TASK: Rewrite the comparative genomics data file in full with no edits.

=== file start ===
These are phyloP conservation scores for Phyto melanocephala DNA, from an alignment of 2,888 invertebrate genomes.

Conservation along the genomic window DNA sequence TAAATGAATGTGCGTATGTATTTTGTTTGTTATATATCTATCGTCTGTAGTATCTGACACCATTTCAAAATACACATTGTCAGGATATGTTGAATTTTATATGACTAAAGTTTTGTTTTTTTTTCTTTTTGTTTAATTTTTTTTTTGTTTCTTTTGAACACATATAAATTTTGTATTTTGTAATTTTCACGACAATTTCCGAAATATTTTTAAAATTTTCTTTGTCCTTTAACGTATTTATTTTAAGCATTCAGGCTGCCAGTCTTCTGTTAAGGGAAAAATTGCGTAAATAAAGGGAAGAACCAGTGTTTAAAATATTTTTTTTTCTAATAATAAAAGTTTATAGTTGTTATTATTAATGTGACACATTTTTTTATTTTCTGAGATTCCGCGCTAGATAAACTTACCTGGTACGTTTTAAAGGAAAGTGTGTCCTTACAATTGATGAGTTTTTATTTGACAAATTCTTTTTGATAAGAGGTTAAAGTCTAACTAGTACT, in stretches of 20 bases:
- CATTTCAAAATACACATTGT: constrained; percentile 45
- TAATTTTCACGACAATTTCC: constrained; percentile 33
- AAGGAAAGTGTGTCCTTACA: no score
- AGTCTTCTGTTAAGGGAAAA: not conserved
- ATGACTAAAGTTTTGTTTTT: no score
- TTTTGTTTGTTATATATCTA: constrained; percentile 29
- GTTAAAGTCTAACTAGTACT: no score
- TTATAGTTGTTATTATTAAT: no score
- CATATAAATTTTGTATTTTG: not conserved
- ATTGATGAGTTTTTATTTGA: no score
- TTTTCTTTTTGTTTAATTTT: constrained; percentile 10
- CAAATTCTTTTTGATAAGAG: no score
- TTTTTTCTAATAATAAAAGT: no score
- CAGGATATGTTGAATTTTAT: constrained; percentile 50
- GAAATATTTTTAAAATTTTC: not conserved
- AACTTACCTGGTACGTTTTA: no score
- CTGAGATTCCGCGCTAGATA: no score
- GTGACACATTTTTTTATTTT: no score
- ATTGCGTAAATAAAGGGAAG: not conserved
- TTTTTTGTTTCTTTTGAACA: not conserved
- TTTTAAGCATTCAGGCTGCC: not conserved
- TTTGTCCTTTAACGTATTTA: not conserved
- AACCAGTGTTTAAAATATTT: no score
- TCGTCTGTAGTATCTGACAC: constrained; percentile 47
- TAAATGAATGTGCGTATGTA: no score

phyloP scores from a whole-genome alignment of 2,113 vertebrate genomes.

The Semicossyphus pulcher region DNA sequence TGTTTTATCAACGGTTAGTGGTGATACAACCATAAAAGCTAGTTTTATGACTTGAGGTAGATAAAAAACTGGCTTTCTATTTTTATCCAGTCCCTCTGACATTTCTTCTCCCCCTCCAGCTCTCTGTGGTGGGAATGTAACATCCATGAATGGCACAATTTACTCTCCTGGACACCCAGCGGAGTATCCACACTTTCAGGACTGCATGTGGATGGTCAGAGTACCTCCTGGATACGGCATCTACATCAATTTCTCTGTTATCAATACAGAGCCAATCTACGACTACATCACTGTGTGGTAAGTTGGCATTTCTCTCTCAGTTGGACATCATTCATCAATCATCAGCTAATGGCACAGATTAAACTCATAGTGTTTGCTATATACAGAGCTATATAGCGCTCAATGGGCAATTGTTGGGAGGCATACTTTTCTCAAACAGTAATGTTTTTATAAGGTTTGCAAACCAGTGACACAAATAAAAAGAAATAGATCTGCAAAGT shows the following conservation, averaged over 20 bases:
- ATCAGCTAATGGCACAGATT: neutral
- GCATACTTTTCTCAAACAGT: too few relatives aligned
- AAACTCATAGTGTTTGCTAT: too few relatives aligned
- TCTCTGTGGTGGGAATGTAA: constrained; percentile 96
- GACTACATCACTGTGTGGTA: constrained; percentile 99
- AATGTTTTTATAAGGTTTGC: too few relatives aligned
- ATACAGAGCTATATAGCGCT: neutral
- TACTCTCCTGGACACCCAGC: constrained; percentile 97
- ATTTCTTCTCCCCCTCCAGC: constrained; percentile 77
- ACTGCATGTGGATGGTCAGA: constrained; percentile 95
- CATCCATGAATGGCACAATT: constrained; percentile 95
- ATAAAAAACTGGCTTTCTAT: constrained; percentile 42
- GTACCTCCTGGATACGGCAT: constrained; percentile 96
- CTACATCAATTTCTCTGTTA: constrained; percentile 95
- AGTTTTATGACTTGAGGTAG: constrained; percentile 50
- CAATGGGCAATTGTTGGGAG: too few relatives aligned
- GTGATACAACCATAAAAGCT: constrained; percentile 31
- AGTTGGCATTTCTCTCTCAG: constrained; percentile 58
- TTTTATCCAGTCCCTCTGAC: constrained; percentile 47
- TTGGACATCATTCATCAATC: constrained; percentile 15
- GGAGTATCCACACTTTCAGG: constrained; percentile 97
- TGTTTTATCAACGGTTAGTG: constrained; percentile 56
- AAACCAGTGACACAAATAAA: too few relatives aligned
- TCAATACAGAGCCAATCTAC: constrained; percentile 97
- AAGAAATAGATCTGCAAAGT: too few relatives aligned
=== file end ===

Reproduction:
These are phyloP conservation scores for Phyto melanocephala DNA, from an alignment of 2,888 invertebrate genomes.

Conservation along the genomic window DNA sequence TAAATGAATGTGCGTATGTATTTTGTTTGTTATATATCTATCGTCTGTAGTATCTGACACCATTTCAAAATACACATTGTCAGGATATGTTGAATTTTATATGACTAAAGTTTTGTTTTTTTTTCTTTTTGTTTAATTTTTTTTTTGTTTCTTTTGAACACATATAAATTTTGTATTTTGTAATTTTCACGACAATTTCCGAAATATTTTTAAAATTTTCTTTGTCCTTTAACGTATTTATTTTAAGCATTCAGGCTGCCAGTCTTCTGTTAAGGGAAAAATTGCGTAAATAAAGGGAAGAACCAGTGTTTAAAATATTTTTTTTTCTAATAATAAAAGTTTATAGTTGTTATTATTAATGTGACACATTTTTTTATTTTCTGAGATTCCGCGCTAGATAAACTTACCTGGTACGTTTTAAAGGAAAGTGTGTCCTTACAATTGATGAGTTTTTATTTGACAAATTCTTTTTGATAAGAGGTTAAAGTCTAACTAGTACT, in stretches of 20 bases:
- CATTTCAAAATACACATTGT: constrained; percentile 45
- TAATTTTCACGACAATTTCC: constrained; percentile 33
- AAGGAAAGTGTGTCCTTACA: no score
- AGTCTTCTGTTAAGGGAAAA: not conserved
- ATGACTAAAGTTTTGTTTTT: no score
- TTTTGTTTGTTATATATCTA: constrained; percentile 29
- GTTAAAGTCTAACTAGTACT: no score
- TTATAGTTGTTATTATTAAT: no score
- CATATAAATTTTGTATTTTG: not conserved
- ATTGATGAGTTTTTATTTGA: no score
- TTTTCTTTTTGTTTAATTTT: constrained; percentile 10
- CAAATTCTTTTTGATAAGAG: no score
- TTTTTTCTAATAATAAAAGT: no score
- CAGGATATGTTGAATTTTAT: constrained; percentile 50
- GAAATATTTTTAAAATTTTC: not conserved
- AACTTACCTGGTACGTTTTA: no score
- CTGAGATTCCGCGCTAGATA: no score
- GTGACACATTTTTTTATTTT: no score
- ATTGCGTAAATAAAGGGAAG: not conserved
- TTTTTTGTTTCTTTTGAACA: not conserved
- TTTTAAGCATTCAGGCTGCC: not conserved
- TTTGTCCTTTAACGTATTTA: not conserved
- AACCAGTGTTTAAAATATTT: no score
- TCGTCTGTAGTATCTGACAC: constrained; percentile 47
- TAAATGAATGTGCGTATGTA: no score

phyloP scores from a whole-genome alignment of 2,113 vertebrate genomes.

The Semicossyphus pulcher region DNA sequence TGTTTTATCAACGGTTAGTGGTGATACAACCATAAAAGCTAGTTTTATGACTTGAGGTAGATAAAAAACTGGCTTTCTATTTTTATCCAGTCCCTCTGACATTTCTTCTCCCCCTCCAGCTCTCTGTGGTGGGAATGTAACATCCATGAATGGCACAATTTACTCTCCTGGACACCCAGCGGAGTATCCACACTTTCAGGACTGCATGTGGATGGTCAGAGTACCTCCTGGATACGGCATCTACATCAATTTCTCTGTTATCAATACAGAGCCAATCTACGACTACATCACTGTGTGGTAAGTTGGCATTTCTCTCTCAGTTGGACATCATTCATCAATCATCAGCTAATGGCACAGATTAAACTCATAGTGTTTGCTATATACAGAGCTATATAGCGCTCAATGGGCAATTGTTGGGAGGCATACTTTTCTCAAACAGTAATGTTTTTATAAGGTTTGCAAACCAGTGACACAAATAAAAAGAAATAGATCTGCAAAGT shows the following conservation, averaged over 20 bases:
- ATCAGCTAATGGCACAGATT: neutral
- GCATACTTTTCTCAAACAGT: too few relatives aligned
- AAACTCATAGTGTTTGCTAT: too few relatives aligned
- TCTCTGTGGTGGGAATGTAA: constrained; percentile 96
- GACTACATCACTGTGTGGTA: constrained; percentile 99
- AATGTTTTTATAAGGTTTGC: too few relatives aligned
- ATACAGAGCTATATAGCGCT: neutral
- TACTCTCCTGGACACCCAGC: constrained; percentile 97
- ATTTCTTCTCCCCCTCCAGC: constrained; percentile 77
- ACTGCATGTGGATGGTCAGA: constrained; percentile 95
- CATCCATGAATGGCACAATT: constrained; percentile 95
- ATAAAAAACTGGCTTTCTAT: constrained; percentile 42
- GTACCTCCTGGATACGGCAT: constrained; percentile 96
- CTACATCAATTTCTCTGTTA: constrained; percentile 95
- AGTTTTATGACTTGAGGTAG: constrained; percentile 50
- CAATGGGCAATTGTTGGGAG: too few relatives aligned
- GTGATACAACCATAAAAGCT: constrained; percentile 31
- AGTTGGCATTTCTCTCTCAG: constrained; percentile 58
- TTTTATCCAGTCCCTCTGAC: constrained; percentile 47
- TTGGACATCATTCATCAATC: constrained; percentile 15
- GGAGTATCCACACTTTCAGG: constrained; percentile 97
- TGTTTTATCAACGGTTAGTG: constrained; percentile 56
- AAACCAGTGACACAAATAAA: too few relatives aligned
- TCAATACAGAGCCAATCTAC: constrained; percentile 97
- AAGAAATAGATCTGCAAAGT: too few relatives aligned